Graphic Playlist: Deadly Class by Rick Remender, Wesley Craig, and Lee Loughridge

This post originally appeared on Panels, which is now Book Riot Comics

Everyone has their own rituals when it comes to reading comics. Some people like to read them on the train, others while drinking a cup of coffee. Me? I’m as big of a sucker for music as I am comics, luckily you can enjoy both at the same time! At Graphic Playlist we have a recommended playlist for some of the comics we’ve recently enjoyed.

DCI don’t think there’s ever been another comic on the shelves that tugs at my heartstrings as much as Deadly Class. It follows a group of high school kids at a secret school where they train to be deadly assassins. The kicker: it takes in the ’80s and is HEAVILY influenced and propelled by the music of the era. I mean, there was a whole 3-4 pages in one issue discussing the Smiths! Where else are you going to find something like that?

If there’s one thing I’m an absolute sucker for, it’s music. Since I was a teen, my life has revolved around going to shows practically every weekend. The majority of the friends that I have today were friends that I made attending hardcore shows while I was in high school. I wasted countless hours playing in all sorts of crappy bands. Music has shaped my entire being more than anything else in the world. Deadly Class makes it pretty clear, Remender totally gets that and that’s why I can’t get enough. Aside from Kieron Gillen and Bob Fingerman, you don’t see this much in comics.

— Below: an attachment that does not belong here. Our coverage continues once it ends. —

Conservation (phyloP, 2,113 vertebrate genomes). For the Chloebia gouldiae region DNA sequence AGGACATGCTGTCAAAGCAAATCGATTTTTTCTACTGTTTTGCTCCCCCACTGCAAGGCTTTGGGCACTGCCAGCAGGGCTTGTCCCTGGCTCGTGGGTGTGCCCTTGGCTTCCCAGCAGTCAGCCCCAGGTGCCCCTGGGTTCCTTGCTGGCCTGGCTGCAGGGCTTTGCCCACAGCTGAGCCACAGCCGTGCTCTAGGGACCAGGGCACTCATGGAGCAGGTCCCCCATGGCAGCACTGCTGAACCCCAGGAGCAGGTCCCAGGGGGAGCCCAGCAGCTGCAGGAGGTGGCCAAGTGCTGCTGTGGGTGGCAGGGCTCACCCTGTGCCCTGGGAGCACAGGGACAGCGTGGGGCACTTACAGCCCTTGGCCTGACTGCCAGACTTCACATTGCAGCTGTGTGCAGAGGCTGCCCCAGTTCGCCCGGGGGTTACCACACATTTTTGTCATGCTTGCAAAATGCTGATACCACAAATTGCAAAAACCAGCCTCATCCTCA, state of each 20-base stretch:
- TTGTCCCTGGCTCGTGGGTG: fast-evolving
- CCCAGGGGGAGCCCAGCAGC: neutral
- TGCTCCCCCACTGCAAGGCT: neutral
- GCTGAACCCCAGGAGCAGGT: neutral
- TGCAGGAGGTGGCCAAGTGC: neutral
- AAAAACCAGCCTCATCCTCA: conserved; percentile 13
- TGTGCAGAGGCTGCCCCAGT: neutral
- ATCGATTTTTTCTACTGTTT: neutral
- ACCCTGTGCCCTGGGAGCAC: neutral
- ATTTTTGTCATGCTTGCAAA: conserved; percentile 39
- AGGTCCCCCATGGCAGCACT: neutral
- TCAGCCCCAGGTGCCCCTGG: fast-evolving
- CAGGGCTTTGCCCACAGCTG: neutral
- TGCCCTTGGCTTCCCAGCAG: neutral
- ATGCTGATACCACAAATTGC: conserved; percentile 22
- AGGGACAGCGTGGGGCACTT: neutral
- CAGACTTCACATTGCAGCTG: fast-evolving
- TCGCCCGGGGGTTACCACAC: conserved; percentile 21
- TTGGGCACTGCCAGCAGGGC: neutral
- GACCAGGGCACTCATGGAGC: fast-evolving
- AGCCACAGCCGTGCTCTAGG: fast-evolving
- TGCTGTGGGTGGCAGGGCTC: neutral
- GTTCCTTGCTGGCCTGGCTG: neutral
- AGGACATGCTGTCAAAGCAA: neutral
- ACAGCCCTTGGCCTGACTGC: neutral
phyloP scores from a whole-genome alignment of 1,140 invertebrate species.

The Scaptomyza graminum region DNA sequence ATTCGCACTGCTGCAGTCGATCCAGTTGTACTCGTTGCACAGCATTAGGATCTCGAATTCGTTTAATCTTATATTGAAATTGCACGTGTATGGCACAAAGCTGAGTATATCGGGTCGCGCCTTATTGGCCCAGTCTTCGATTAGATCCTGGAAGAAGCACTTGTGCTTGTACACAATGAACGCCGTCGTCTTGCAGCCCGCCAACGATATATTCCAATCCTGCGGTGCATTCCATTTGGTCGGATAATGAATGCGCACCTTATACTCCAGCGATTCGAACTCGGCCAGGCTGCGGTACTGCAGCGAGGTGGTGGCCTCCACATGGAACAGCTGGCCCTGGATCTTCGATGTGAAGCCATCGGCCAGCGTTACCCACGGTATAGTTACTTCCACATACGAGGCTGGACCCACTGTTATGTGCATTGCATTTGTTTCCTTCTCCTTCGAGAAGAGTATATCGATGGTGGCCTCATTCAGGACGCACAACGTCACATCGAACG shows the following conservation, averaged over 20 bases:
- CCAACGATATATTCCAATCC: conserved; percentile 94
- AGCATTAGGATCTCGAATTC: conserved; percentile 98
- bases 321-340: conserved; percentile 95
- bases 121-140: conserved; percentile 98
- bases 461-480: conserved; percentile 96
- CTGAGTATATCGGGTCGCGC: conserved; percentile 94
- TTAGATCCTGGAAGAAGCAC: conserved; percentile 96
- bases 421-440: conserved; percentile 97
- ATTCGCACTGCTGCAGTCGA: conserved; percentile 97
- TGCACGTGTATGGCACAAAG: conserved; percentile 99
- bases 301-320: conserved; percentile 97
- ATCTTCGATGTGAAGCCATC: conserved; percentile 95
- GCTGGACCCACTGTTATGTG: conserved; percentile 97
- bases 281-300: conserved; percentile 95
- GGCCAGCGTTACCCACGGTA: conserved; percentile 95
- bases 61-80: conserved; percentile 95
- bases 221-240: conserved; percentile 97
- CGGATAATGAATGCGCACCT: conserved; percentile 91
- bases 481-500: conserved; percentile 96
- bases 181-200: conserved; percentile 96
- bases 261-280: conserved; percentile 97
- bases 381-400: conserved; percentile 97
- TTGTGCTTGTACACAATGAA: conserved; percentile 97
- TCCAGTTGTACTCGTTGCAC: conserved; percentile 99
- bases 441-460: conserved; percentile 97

I definitely had a bit of an internal struggle if I should do a Graphic Playlist for this series. This is one of the few comics where one of the creators posts their own playlist for the book, so I questioned if it was redundant, or even silly if I made one as well. Deadly Class is a book that is so heavily wrapped up with both music and personal experience. So, I am came to the conclusion, who cares if it’s redundant. I enjoyed sitting down and thinking about what my mixtape would look like if I was a student at King’s Dominion School of the Deadly Arts in the late ’80s. Granted, it was pretty easy for me, considering my orange crates of vinyl are full of music from the time period, but it was still an enjoyable exercise. Cheers to Remender, Craig and Loughridge for putting out a book that “gets it”.

Did music play an important role for you when you were growing up? What would have been on your 80’s mixtape?

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